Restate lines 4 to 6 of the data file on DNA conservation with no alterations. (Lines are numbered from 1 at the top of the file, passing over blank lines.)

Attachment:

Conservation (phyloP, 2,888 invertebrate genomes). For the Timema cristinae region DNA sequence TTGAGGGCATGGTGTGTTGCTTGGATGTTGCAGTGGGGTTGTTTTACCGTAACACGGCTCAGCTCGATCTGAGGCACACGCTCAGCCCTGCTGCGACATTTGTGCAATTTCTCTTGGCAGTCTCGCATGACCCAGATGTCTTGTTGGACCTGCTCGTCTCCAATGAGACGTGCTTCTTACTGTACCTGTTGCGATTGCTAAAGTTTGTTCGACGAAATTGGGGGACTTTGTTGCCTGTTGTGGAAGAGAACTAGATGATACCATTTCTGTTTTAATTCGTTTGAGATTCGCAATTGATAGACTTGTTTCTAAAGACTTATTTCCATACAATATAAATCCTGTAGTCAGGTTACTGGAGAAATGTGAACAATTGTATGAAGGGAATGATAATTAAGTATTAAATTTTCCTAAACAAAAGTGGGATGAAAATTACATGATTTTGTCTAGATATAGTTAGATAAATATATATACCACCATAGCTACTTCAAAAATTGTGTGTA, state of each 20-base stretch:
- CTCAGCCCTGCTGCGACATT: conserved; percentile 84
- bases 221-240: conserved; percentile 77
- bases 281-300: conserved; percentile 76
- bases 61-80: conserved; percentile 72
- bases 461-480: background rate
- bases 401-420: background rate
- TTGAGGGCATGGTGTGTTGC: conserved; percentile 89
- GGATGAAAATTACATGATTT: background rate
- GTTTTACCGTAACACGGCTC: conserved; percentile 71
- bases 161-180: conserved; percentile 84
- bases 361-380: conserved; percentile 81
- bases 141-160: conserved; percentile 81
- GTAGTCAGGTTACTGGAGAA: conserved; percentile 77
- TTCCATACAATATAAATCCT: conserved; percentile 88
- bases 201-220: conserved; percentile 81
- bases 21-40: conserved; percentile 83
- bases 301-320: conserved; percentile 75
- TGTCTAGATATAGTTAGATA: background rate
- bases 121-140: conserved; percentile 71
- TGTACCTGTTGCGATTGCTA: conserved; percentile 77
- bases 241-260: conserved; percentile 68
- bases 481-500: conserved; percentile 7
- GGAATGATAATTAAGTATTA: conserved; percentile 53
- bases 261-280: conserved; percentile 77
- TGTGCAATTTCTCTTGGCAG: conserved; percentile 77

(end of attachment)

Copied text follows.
- bases 281-300: conserved; percentile 76
- bases 61-80: conserved; percentile 72
- bases 461-480: background rate